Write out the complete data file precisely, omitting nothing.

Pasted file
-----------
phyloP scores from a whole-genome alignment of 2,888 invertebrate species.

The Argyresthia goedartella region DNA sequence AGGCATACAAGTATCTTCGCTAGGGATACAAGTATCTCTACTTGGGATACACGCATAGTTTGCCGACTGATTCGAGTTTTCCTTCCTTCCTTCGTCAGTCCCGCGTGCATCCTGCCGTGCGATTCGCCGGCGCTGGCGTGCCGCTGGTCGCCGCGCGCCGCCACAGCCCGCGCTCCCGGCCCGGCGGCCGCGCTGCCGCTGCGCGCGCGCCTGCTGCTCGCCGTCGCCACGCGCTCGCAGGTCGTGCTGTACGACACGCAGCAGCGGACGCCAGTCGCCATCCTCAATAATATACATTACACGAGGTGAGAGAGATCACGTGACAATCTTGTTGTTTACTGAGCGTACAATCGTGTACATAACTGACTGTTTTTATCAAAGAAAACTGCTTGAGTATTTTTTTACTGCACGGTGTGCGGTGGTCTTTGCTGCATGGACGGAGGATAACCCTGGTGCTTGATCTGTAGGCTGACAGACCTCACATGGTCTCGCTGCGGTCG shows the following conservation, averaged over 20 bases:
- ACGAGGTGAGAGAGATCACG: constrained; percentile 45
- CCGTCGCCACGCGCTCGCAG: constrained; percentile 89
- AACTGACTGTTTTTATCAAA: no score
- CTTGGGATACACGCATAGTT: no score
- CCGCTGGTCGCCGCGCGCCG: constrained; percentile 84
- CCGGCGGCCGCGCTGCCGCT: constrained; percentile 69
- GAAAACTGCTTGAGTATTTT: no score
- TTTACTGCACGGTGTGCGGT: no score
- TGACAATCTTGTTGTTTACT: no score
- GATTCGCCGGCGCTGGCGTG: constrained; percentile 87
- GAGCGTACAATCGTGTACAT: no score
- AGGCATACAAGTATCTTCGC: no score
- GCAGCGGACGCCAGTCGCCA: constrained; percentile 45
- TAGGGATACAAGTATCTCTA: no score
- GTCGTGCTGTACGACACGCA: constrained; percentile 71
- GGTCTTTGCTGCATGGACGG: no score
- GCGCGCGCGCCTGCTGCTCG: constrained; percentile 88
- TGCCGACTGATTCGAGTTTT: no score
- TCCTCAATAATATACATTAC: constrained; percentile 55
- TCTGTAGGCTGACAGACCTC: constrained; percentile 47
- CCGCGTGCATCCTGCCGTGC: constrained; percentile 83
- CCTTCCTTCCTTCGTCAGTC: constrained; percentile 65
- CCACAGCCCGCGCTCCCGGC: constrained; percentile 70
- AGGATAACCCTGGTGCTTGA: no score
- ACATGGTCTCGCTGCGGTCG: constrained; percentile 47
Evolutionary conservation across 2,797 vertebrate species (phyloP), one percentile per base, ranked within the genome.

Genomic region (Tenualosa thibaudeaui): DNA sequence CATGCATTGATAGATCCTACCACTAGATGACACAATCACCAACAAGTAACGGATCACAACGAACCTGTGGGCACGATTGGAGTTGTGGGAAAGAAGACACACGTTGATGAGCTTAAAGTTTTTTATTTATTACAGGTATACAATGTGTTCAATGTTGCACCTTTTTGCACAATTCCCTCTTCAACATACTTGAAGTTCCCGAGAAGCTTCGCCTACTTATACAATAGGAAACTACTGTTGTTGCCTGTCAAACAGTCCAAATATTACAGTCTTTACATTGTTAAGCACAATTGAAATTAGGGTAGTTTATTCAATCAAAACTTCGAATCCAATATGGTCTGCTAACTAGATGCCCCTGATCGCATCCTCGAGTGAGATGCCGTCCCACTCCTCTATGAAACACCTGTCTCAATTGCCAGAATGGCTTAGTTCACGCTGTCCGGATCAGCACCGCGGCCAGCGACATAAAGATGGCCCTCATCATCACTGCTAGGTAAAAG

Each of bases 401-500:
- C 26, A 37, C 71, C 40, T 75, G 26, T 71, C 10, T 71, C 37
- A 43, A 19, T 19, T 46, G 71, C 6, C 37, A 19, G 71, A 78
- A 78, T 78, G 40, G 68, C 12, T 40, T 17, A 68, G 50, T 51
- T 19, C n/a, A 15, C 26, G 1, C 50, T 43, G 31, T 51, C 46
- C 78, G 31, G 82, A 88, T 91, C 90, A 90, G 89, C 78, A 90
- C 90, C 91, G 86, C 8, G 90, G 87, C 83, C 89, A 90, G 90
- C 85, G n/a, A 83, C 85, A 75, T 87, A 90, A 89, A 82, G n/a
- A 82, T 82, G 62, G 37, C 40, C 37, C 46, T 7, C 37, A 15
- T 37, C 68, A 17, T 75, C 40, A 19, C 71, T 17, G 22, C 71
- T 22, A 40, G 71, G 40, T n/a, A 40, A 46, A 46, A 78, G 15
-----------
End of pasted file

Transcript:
phyloP scores from a whole-genome alignment of 2,888 invertebrate species.

The Argyresthia goedartella region DNA sequence AGGCATACAAGTATCTTCGCTAGGGATACAAGTATCTCTACTTGGGATACACGCATAGTTTGCCGACTGATTCGAGTTTTCCTTCCTTCCTTCGTCAGTCCCGCGTGCATCCTGCCGTGCGATTCGCCGGCGCTGGCGTGCCGCTGGTCGCCGCGCGCCGCCACAGCCCGCGCTCCCGGCCCGGCGGCCGCGCTGCCGCTGCGCGCGCGCCTGCTGCTCGCCGTCGCCACGCGCTCGCAGGTCGTGCTGTACGACACGCAGCAGCGGACGCCAGTCGCCATCCTCAATAATATACATTACACGAGGTGAGAGAGATCACGTGACAATCTTGTTGTTTACTGAGCGTACAATCGTGTACATAACTGACTGTTTTTATCAAAGAAAACTGCTTGAGTATTTTTTTACTGCACGGTGTGCGGTGGTCTTTGCTGCATGGACGGAGGATAACCCTGGTGCTTGATCTGTAGGCTGACAGACCTCACATGGTCTCGCTGCGGTCG shows the following conservation, averaged over 20 bases:
- ACGAGGTGAGAGAGATCACG: constrained; percentile 45
- CCGTCGCCACGCGCTCGCAG: constrained; percentile 89
- AACTGACTGTTTTTATCAAA: no score
- CTTGGGATACACGCATAGTT: no score
- CCGCTGGTCGCCGCGCGCCG: constrained; percentile 84
- CCGGCGGCCGCGCTGCCGCT: constrained; percentile 69
- GAAAACTGCTTGAGTATTTT: no score
- TTTACTGCACGGTGTGCGGT: no score
- TGACAATCTTGTTGTTTACT: no score
- GATTCGCCGGCGCTGGCGTG: constrained; percentile 87
- GAGCGTACAATCGTGTACAT: no score
- AGGCATACAAGTATCTTCGC: no score
- GCAGCGGACGCCAGTCGCCA: constrained; percentile 45
- TAGGGATACAAGTATCTCTA: no score
- GTCGTGCTGTACGACACGCA: constrained; percentile 71
- GGTCTTTGCTGCATGGACGG: no score
- GCGCGCGCGCCTGCTGCTCG: constrained; percentile 88
- TGCCGACTGATTCGAGTTTT: no score
- TCCTCAATAATATACATTAC: constrained; percentile 55
- TCTGTAGGCTGACAGACCTC: constrained; percentile 47
- CCGCGTGCATCCTGCCGTGC: constrained; percentile 83
- CCTTCCTTCCTTCGTCAGTC: constrained; percentile 65
- CCACAGCCCGCGCTCCCGGC: constrained; percentile 70
- AGGATAACCCTGGTGCTTGA: no score
- ACATGGTCTCGCTGCGGTCG: constrained; percentile 47
Evolutionary conservation across 2,797 vertebrate species (phyloP), one percentile per base, ranked within the genome.

Genomic region (Tenualosa thibaudeaui): DNA sequence CATGCATTGATAGATCCTACCACTAGATGACACAATCACCAACAAGTAACGGATCACAACGAACCTGTGGGCACGATTGGAGTTGTGGGAAAGAAGACACACGTTGATGAGCTTAAAGTTTTTTATTTATTACAGGTATACAATGTGTTCAATGTTGCACCTTTTTGCACAATTCCCTCTTCAACATACTTGAAGTTCCCGAGAAGCTTCGCCTACTTATACAATAGGAAACTACTGTTGTTGCCTGTCAAACAGTCCAAATATTACAGTCTTTACATTGTTAAGCACAATTGAAATTAGGGTAGTTTATTCAATCAAAACTTCGAATCCAATATGGTCTGCTAACTAGATGCCCCTGATCGCATCCTCGAGTGAGATGCCGTCCCACTCCTCTATGAAACACCTGTCTCAATTGCCAGAATGGCTTAGTTCACGCTGTCCGGATCAGCACCGCGGCCAGCGACATAAAGATGGCCCTCATCATCACTGCTAGGTAAAAG

Each of bases 401-500:
- C 26, A 37, C 71, C 40, T 75, G 26, T 71, C 10, T 71, C 37
- A 43, A 19, T 19, T 46, G 71, C 6, C 37, A 19, G 71, A 78
- A 78, T 78, G 40, G 68, C 12, T 40, T 17, A 68, G 50, T 51
- T 19, C n/a, A 15, C 26, G 1, C 50, T 43, G 31, T 51, C 46
- C 78, G 31, G 82, A 88, T 91, C 90, A 90, G 89, C 78, A 90
- C 90, C 91, G 86, C 8, G 90, G 87, C 83, C 89, A 90, G 90
- C 85, G n/a, A 83, C 85, A 75, T 87, A 90, A 89, A 82, G n/a
- A 82, T 82, G 62, G 37, C 40, C 37, C 46, T 7, C 37, A 15
- T 37, C 68, A 17, T 75, C 40, A 19, C 71, T 17, G 22, C 71
- T 22, A 40, G 71, G 40, T n/a, A 40, A 46, A 46, A 78, G 15